Perform with bands and artists that support the causes you relate with. Perform together at fundraisers, perform at events related to social causes that you relate with.

Create art together on themes that are in sync with your personality and your style. This will let people get an idea about your interests and next time there is a similar opportunity, they might end up contacting you for it.

While art is usually an extremely personal process, some of the best works were created when two or more creative talents came together to contribute their skills and create something unprecedented.

Collaborations have been a way to create larger impact, through involving more people and hence pooling in the best of ideas, thoughts and skills.

Contrary to what artists are normally bred to believe — artists aren’t necessarily in competition with one another. Each artist has their strengths and weaknesses. The best people know how to perfect their strengths and look for help in developing those weaknesses. This is where the power of collaboration comes in.

Collaboration is also a great way to stay connected with some of the best people in your industry and grow together with them.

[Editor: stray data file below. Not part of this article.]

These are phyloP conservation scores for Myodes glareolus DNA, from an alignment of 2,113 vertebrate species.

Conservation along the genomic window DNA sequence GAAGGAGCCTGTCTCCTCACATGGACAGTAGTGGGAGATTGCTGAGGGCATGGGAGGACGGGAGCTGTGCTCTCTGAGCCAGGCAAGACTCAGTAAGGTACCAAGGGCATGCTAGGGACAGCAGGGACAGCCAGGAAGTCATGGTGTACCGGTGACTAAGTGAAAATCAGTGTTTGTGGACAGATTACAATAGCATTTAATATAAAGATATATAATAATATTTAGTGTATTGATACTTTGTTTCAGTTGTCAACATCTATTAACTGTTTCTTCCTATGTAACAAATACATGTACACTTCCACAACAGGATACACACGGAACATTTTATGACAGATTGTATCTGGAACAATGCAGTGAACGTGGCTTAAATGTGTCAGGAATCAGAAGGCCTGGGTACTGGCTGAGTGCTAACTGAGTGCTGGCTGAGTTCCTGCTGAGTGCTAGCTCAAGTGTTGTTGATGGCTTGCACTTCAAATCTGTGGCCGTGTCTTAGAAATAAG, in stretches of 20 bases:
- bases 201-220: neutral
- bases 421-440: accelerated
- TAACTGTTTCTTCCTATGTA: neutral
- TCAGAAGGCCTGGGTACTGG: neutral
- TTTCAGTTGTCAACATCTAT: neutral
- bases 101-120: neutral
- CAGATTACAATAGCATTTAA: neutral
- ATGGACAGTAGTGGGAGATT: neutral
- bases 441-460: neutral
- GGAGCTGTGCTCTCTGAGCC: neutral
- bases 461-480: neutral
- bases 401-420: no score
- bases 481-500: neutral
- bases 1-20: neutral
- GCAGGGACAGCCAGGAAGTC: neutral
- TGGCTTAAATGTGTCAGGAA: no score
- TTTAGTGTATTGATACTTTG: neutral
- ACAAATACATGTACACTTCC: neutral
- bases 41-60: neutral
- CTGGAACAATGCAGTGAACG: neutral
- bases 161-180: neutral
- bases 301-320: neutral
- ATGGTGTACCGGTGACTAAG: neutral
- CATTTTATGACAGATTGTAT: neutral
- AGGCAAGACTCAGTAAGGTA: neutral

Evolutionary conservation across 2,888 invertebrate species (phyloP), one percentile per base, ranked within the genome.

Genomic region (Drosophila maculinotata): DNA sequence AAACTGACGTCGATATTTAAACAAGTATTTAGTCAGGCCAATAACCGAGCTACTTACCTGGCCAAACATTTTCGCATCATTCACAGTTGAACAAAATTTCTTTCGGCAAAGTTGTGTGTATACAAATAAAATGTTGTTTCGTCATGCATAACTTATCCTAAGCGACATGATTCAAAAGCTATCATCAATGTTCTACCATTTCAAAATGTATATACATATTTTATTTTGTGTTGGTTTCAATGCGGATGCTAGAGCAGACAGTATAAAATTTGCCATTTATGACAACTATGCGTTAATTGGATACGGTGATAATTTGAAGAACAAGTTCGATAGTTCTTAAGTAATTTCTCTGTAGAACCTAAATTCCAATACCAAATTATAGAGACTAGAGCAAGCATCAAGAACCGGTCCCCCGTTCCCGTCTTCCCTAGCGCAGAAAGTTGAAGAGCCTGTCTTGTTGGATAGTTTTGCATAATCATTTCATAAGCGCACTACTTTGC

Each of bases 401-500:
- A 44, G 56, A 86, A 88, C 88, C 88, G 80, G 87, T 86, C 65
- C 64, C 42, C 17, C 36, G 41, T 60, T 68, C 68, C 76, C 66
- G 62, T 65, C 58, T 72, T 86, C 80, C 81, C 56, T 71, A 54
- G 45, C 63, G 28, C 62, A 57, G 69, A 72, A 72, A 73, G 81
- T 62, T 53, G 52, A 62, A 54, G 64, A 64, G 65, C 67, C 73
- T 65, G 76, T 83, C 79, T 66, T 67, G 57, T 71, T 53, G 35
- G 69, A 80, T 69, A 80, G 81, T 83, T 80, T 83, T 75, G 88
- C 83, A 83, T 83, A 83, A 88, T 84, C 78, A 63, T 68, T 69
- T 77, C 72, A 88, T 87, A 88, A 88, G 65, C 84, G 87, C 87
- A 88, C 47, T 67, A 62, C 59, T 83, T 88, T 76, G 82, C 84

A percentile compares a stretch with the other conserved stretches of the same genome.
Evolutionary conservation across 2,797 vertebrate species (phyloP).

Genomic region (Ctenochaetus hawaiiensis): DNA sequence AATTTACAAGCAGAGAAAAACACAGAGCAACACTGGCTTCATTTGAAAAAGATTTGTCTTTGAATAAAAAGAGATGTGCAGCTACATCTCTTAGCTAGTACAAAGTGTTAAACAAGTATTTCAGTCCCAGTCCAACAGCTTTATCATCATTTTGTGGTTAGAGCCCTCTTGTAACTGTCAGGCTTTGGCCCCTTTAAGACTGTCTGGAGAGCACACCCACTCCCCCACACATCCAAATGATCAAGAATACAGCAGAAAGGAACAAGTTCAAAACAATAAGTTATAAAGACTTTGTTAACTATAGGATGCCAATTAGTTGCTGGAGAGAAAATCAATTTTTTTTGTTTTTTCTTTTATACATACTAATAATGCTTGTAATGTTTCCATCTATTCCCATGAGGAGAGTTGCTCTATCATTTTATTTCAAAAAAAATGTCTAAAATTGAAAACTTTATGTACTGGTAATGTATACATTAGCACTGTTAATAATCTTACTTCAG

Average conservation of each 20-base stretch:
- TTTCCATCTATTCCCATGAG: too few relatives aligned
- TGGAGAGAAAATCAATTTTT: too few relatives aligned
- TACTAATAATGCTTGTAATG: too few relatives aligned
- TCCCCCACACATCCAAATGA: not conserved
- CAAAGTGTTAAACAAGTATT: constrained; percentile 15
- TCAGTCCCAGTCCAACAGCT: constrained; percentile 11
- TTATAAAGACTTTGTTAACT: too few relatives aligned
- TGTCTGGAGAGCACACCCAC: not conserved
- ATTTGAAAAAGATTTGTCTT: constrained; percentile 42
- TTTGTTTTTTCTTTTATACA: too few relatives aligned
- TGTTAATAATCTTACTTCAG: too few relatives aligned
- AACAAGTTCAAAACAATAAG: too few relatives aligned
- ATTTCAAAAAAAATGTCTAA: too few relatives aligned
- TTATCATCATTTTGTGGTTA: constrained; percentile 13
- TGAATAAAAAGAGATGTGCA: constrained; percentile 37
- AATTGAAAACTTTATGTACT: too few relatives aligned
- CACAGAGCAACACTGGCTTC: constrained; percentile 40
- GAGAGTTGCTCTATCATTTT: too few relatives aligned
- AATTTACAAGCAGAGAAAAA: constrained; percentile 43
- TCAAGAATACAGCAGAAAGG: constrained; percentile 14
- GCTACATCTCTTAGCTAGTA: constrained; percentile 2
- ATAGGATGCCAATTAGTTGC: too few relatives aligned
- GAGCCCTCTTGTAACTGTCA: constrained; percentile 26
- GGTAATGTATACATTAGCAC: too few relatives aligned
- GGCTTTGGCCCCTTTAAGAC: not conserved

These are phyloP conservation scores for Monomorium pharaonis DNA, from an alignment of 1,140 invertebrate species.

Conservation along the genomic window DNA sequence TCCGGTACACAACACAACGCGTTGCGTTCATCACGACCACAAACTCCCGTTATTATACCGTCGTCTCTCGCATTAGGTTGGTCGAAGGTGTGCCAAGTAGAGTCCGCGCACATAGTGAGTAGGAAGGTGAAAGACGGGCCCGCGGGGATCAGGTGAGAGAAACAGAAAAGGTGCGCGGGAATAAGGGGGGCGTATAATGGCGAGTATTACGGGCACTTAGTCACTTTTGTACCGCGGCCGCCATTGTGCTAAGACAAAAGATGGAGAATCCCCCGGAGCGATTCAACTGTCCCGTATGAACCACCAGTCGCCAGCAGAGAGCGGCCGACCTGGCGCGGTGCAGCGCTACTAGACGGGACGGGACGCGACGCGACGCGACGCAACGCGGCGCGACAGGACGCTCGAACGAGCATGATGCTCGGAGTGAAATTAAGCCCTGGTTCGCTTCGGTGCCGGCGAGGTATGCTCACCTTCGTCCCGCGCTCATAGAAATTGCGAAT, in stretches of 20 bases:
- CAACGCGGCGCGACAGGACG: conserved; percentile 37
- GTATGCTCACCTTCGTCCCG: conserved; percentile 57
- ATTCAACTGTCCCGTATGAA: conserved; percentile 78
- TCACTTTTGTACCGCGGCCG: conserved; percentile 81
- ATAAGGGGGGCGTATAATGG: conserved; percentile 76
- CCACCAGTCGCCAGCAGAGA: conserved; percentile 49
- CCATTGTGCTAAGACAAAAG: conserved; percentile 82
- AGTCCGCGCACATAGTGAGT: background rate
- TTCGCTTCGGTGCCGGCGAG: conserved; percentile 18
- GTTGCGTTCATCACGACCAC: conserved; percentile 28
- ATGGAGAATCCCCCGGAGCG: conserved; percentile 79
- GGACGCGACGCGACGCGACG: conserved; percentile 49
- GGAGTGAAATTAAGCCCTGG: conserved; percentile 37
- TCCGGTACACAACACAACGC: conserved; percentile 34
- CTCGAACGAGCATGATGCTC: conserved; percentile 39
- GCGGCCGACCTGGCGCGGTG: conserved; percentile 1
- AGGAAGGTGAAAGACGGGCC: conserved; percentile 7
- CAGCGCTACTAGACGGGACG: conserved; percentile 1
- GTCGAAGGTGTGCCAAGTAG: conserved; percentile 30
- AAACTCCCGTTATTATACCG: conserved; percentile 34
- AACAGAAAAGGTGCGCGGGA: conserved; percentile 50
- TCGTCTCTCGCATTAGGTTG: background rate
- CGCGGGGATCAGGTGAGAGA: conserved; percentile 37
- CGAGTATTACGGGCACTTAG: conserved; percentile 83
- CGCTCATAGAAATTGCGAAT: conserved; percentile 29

The Studio – #9 Choreography Designer System

Part 1
Elayn explains the basic parts of the Spot On Choreo Design System, rezzing out the ring, waypoints and mover.

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Part 2
Elayn continues this tutorial of the Choreo Designer by showing the mover, mover nc, and explaining the coordinates within the notecard.

Part 3
Elayn shows how to make smooth turns using Turn Time, how to read and update the mover notecards and reviews the 3 part series.

The Studio – Shopping for Animations

Elayn takes you shopping for animations and discusses what to look for in a dance animation to use in your own routines.

Spot On Smooth Dancer:

Re*On Dance Grid Group Gift-
Creator Fair Saeed Re:ON * Shop SLURL: Re:ON,

Dances Featured: Sync’d Motion Certo Pack available at Access –

Spring Season Class Schedule!!

For this next season of Let’s Dance Classes, we are going to dive a bit deeper into actual performance creation. Once the series starts, the classes will build on each other progressively. Please consider plans to attend all the classes as they will not be intended to stand alone each week and you may miss some important instruction if you miss a week. The primary focus of the classes is the Spot On tools and their use. You may attend and work with us if you prefer another system but it’s use will not be instructed specifically. Please have a working knowledge of your preferred tools prior to class. Recommended tools to own for this class are:
Spot On Performance Director
Spot On Choreography Designer
Spot On Smooth Dancer is highly recommended but not essential